|By The Editors|
Rowland Hughes ’17
As director of the U.S. Bureau of the Budget, Rowland Hughes was the money man during the Eisenhower administration, a position that made him one of the most important people in Washington at the time.
“In one way or another,” a U.S. News & World Report writer observed in 1955, “his imprint and his restraining hand are upon everything the Government does that costs money, and that means nearly everything.”
U.S. News described Hughes, who became deputy budget director in 1953 and took over the top job in April 1954, as “courteously and immovably tough when he thinks the money demands of the bureaus and departments are excessive.” Largely responsible for balancing the federal budget during Eisenhower’s first term, Hughes cut corners and insisted the government watch every penny it spent. For example, he saved a million dollars a year by eliminating winter underwear as a mandatory item for the U.S. Air Force in climates where the men didn’t want or need it. Thanks to Hughes’s influence, the first two years of the Eisenhower administration saw a decrease in the federal payroll of $298 million a year and the elimination of 181,000 civilian government employees.
Hughes also acted as an intermediary between Eisenhower and Congress on budget matters. An authority on taxation, he also served as a Brown trustee.Janet Yellen ’67
When Janet Yellen talks about money, the world listens. As the former chair of the president’s Council of Economic Advisors (CEA) and a former governor of the Federal Reserve, Yellen has played a key role in the economic turnaround of the last decade.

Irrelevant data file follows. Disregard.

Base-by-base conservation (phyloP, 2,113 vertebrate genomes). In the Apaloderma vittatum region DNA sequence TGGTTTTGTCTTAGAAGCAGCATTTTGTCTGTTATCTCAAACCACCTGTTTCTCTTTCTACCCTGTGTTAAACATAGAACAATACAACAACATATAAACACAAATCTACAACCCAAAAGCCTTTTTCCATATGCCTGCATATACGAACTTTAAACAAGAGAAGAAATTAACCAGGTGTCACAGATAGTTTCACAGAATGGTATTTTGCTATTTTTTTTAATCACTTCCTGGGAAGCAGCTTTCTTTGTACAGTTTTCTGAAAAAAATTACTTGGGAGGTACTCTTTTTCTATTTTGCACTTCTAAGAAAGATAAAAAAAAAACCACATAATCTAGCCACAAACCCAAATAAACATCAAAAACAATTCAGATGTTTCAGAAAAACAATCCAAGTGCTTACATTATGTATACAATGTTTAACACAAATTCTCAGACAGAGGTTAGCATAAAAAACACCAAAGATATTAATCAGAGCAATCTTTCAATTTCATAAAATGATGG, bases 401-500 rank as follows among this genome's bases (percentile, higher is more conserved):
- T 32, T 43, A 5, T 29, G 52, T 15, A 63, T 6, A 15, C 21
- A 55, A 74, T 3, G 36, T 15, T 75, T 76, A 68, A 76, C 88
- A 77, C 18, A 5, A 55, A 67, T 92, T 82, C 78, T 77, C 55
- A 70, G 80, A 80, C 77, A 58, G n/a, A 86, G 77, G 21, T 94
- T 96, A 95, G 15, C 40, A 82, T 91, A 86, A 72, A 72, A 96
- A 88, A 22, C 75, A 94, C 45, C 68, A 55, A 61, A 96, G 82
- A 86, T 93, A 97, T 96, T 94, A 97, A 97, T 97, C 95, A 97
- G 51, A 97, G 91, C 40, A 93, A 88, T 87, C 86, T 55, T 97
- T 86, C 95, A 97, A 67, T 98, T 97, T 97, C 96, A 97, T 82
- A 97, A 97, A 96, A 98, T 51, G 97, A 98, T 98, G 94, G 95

Between 1997 and 1999 Yellen and her economic team met frequently with President Clinton, discussing legislative issues, bills, trade policy, the impact of teenage pregnancy on the economy, social security reform, and Medicare—“whatever was going on,” Yellen says. As the author of the CEA’s weekly ten-page briefing, she frequently had the chance to see Bill Clinton in action. “The president is brilliant and is well-versed in a range of public policy issues,” she says. “It was a thrill and a challenge to have the chance to work with him.”
Yellen’s path to the White House was hardly a straight one. At Brown she began as a philosophy concentrator but later switched to economics to study with professors Herschel Grossman and George Borts. “I remember sitting in a classroom and recognizing the role that macroeconomic policies could have in influencing actual economic performance,” she recalls. “I thought, ‘This is a way I could really make a difference.’ ”
Yellen’s first career choice was not public policy but academics. After graduating from Brown she earned a Ph.D. in economics from Yale, then taught at Harvard, MIT, and the London School of Economics. In 1994 she was a professor in the Haas School of Business at UC Berkeley when she was named to the Federal Reserve’s board of governors.
Yellen attributes our current run of economic prosperity to a number of factors, particularly to the technology boom of the 1990s and to “hard work, good policy, and good luck.” She says she is proud of whatever effect she’s had in helping turn things around for so many people.
“Unemployment is at its lowest level,” says Yellen, who is back teaching at Berkeley. “Black unemployment has fallen, women on welfare are getting off welfare and succeeding, people who have been on the margins are getting jobs and keeping jobs. At the end of the day, that’s what it’s really about.”